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Because of your flexible work schedule, you are the designated driver when it comes to taking Mom and/or Dad to doctor appointments.  Well, the older your parents get, the more feeble their bodies, and the more potential for aggravating factors such as cognitive decline.  What should have been a 2-hour outing has become an all-day event.

Remember the good ol'days? Neither do I.

I’m quite certain that many of you reading this article have struggled in your efforts to drive Mom or Dad to their many doctor appointments.  Getting Dad into the car is one thing, but getting him out?  My goodness – through no fault of his own, he’s forgotten the process and you don’t have the strength to lift him out.  With Dad’s cognitive decline, his understanding of what it means to sit or stand on command has decreased.  The ol’ “Ally Oop!’ maneuver or the “1-2-3 Stand!” command just won’t work any more.  What’s a person to do when you are not able to exert the strength to facilitate such an action on your father’s behalf?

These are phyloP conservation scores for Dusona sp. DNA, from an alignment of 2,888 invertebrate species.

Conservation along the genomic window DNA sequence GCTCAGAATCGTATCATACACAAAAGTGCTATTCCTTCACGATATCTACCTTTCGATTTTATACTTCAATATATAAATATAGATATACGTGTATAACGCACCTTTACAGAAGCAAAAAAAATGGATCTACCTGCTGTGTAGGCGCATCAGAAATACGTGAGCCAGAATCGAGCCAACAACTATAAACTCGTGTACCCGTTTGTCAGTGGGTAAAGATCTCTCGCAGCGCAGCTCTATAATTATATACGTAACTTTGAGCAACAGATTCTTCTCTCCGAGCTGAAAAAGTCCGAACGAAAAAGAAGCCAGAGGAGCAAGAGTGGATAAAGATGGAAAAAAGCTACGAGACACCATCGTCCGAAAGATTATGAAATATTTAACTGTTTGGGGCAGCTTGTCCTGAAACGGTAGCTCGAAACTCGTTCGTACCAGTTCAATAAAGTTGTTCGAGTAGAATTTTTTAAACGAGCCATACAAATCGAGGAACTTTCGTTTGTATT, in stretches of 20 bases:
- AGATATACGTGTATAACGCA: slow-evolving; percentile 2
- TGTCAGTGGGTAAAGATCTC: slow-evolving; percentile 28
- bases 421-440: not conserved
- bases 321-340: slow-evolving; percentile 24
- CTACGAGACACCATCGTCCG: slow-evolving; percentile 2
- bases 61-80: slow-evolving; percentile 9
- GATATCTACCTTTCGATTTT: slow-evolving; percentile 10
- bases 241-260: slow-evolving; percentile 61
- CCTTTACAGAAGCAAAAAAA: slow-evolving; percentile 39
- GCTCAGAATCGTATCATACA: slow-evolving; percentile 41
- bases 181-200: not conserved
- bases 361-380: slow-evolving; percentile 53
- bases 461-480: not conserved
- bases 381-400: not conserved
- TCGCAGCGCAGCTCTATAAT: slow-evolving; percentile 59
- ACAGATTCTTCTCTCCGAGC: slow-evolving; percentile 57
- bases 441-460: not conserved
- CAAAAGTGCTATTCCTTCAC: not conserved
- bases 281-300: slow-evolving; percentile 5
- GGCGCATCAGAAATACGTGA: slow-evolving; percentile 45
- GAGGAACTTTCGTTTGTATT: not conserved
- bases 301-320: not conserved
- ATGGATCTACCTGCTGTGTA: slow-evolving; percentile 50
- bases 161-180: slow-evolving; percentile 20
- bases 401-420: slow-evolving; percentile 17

Dad and I on a picnic, Spring 2005.

When I visited my father in the long-term care (LTC) facility in which he lived, my goal was to get him out of the facility as frequently as possible.  I took him on picnics, on walks around a park’s perimeter, up and down the aisles of a supermarket – anything to provide a change of scenery for him.

As my father’s dementia increased, however, these outings became less and less practicable.  I was not blessed with a strong back so my attempts to lift him out of the car or onto a park bench were met with horrendous failure.  I grieved the cessation of these activities but I just couldn’t manage my father’s body any more.  And not being able to go on these outings really curtailed the enjoyment of our visits together.